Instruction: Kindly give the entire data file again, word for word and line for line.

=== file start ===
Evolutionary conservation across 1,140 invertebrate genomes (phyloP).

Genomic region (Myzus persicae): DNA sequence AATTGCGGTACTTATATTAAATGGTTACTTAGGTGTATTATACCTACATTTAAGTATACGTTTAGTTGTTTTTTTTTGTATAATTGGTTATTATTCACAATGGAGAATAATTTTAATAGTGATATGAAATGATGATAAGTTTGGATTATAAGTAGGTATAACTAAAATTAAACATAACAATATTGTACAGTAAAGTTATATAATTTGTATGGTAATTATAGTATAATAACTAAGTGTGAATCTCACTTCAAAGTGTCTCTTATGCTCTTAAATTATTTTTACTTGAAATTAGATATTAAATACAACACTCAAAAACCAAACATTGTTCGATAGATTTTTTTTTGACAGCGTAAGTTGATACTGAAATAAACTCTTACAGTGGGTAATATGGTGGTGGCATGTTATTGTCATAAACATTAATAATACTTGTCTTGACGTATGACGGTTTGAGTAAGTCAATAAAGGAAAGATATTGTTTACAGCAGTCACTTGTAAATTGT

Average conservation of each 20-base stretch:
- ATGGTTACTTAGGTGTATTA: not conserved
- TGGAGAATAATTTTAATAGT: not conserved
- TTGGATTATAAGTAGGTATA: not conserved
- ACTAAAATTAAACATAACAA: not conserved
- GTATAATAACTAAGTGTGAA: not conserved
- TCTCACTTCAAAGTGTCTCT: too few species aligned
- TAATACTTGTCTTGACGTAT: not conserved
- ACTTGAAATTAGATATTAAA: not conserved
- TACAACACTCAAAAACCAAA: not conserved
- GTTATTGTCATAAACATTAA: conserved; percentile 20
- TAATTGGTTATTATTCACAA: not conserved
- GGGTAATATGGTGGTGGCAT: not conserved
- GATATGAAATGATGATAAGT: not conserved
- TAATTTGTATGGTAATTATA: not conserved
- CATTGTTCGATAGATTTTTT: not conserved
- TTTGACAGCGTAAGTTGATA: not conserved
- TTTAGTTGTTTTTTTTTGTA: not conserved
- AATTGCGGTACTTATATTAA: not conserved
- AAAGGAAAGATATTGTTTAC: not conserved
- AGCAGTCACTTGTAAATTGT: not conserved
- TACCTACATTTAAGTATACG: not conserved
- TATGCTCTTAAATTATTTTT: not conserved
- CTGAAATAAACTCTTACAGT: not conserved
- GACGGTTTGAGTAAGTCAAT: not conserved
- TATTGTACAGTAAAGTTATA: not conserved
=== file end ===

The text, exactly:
Evolutionary conservation across 1,140 invertebrate genomes (phyloP).

Genomic region (Myzus persicae): DNA sequence AATTGCGGTACTTATATTAAATGGTTACTTAGGTGTATTATACCTACATTTAAGTATACGTTTAGTTGTTTTTTTTTGTATAATTGGTTATTATTCACAATGGAGAATAATTTTAATAGTGATATGAAATGATGATAAGTTTGGATTATAAGTAGGTATAACTAAAATTAAACATAACAATATTGTACAGTAAAGTTATATAATTTGTATGGTAATTATAGTATAATAACTAAGTGTGAATCTCACTTCAAAGTGTCTCTTATGCTCTTAAATTATTTTTACTTGAAATTAGATATTAAATACAACACTCAAAAACCAAACATTGTTCGATAGATTTTTTTTTGACAGCGTAAGTTGATACTGAAATAAACTCTTACAGTGGGTAATATGGTGGTGGCATGTTATTGTCATAAACATTAATAATACTTGTCTTGACGTATGACGGTTTGAGTAAGTCAATAAAGGAAAGATATTGTTTACAGCAGTCACTTGTAAATTGT

Average conservation of each 20-base stretch:
- ATGGTTACTTAGGTGTATTA: not conserved
- TGGAGAATAATTTTAATAGT: not conserved
- TTGGATTATAAGTAGGTATA: not conserved
- ACTAAAATTAAACATAACAA: not conserved
- GTATAATAACTAAGTGTGAA: not conserved
- TCTCACTTCAAAGTGTCTCT: too few species aligned
- TAATACTTGTCTTGACGTAT: not conserved
- ACTTGAAATTAGATATTAAA: not conserved
- TACAACACTCAAAAACCAAA: not conserved
- GTTATTGTCATAAACATTAA: conserved; percentile 20
- TAATTGGTTATTATTCACAA: not conserved
- GGGTAATATGGTGGTGGCAT: not conserved
- GATATGAAATGATGATAAGT: not conserved
- TAATTTGTATGGTAATTATA: not conserved
- CATTGTTCGATAGATTTTTT: not conserved
- TTTGACAGCGTAAGTTGATA: not conserved
- TTTAGTTGTTTTTTTTTGTA: not conserved
- AATTGCGGTACTTATATTAA: not conserved
- AAAGGAAAGATATTGTTTAC: not conserved
- AGCAGTCACTTGTAAATTGT: not conserved
- TACCTACATTTAAGTATACG: not conserved
- TATGCTCTTAAATTATTTTT: not conserved
- CTGAAATAAACTCTTACAGT: not conserved
- GACGGTTTGAGTAAGTCAAT: not conserved
- TATTGTACAGTAAAGTTATA: not conserved